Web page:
Ocado boss Tim Steiner believes its partnership with Kroger will transform the American grocer into “the number one player in ecommerce in the US”.
Steiner said Ocado’s technology and logistics expertise, coupled with Kroger’s “strong customer business, strong ethics and big ambition”, will help it usurp the likes of Amazon and Walmart online.
The businesses plan to build 20 robotic warehouses across the US in the next three years and have already revealed the locations of the first three sites – Monroe in Ohio, Florida and Mid-Atlantic.
Speaking at the World Retail Congress (WRC) exactly a year since striking the landmark deal that propelled Ocado into the FTSE100, Steiner said: “The US’ largest supermarket was clearly the number one choice for us in the US, as well as the ambition of [Kroger CEO Rodney McMullen] and his team to win in ecommerce in the US.
“Their ambition is very clear. It was clearly stated to us and I think it’s fairly clearly stated to the outside world, and so we think that putting the strengths of Kroger together with the strengths of Ocado, and the innovation we will both bring and will be added to by other [Ocado] customers over the coming years, will mean that they should become the number one player in ecommerce in the US.”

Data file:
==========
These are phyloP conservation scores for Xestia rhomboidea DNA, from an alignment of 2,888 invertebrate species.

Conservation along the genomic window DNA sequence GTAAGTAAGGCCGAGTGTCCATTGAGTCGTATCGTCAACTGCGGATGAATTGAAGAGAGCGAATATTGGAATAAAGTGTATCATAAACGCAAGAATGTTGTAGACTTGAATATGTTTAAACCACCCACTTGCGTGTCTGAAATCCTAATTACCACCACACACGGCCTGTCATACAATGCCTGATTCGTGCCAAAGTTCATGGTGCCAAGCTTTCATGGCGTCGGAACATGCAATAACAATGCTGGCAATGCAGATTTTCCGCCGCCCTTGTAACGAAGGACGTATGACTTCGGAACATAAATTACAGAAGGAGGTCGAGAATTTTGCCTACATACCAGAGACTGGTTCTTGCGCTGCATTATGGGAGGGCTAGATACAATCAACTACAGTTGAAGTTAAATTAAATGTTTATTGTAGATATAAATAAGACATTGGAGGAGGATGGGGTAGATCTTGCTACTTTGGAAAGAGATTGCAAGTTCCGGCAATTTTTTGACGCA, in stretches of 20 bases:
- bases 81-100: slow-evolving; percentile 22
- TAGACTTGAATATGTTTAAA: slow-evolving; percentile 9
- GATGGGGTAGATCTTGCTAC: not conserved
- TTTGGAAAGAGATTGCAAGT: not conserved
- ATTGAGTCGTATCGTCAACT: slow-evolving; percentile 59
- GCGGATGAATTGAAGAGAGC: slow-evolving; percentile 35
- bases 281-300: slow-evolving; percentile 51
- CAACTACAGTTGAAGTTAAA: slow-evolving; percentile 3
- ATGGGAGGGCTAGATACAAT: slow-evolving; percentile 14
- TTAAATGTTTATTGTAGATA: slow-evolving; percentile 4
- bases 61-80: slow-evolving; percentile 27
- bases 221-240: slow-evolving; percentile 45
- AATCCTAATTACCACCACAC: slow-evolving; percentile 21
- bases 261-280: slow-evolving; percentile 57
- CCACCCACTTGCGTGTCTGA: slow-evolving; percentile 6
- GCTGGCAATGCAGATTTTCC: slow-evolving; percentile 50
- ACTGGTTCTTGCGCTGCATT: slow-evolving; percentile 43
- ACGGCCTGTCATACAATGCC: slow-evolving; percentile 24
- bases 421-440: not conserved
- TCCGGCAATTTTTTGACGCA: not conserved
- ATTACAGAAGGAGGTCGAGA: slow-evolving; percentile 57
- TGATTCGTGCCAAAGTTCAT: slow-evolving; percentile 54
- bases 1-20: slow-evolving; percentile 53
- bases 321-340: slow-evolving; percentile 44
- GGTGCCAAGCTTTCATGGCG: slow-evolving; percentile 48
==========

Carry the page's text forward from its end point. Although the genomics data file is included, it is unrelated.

Steiner added: “We are going to win together. We need to make sure we are deploying the best thing for the customer, with the best economics.
“If we can do that, and do that across not just the existing footprint, but the rest of the US, and leverage the strengths of both organisations and continue to drive innovation, it’s going to be a phenomenal deal for both companies.”
Kroger boss Rodney McMullen, who joined Steiner onstage at WRC in Amsterdam, described the partnership as being “like a marriage”, in that “neither party can get to where it needs to be without the other”.
McMullen said: “When you look at Ocado, one of the things that we’ve been tremendously impressed with is the progress they continue to make. If you look at Ocado five years ago and look at Ocado today, it’s a completely different organisation.
“Everything you see, they continue to push themselves to keep getting better and better. And what they do is incredibly important – using technology to be massively efficient, from picking the order to connecting with the customer.
“It’s all those things that we got so excited about and we just thought that, even if we could do it remotely as well as Ocado, it would take five or 10 years to get to where they are, not to where they are going.
“It made a lot more sense to partner with Tim and the team.”
Ocado’s deal with Kroger is the biggest partnership it has created over the past two years.
Ocado’s valuation has rocketed to almost £9bn as a result – more than double what it was worth before details of the Kroger deal were announced.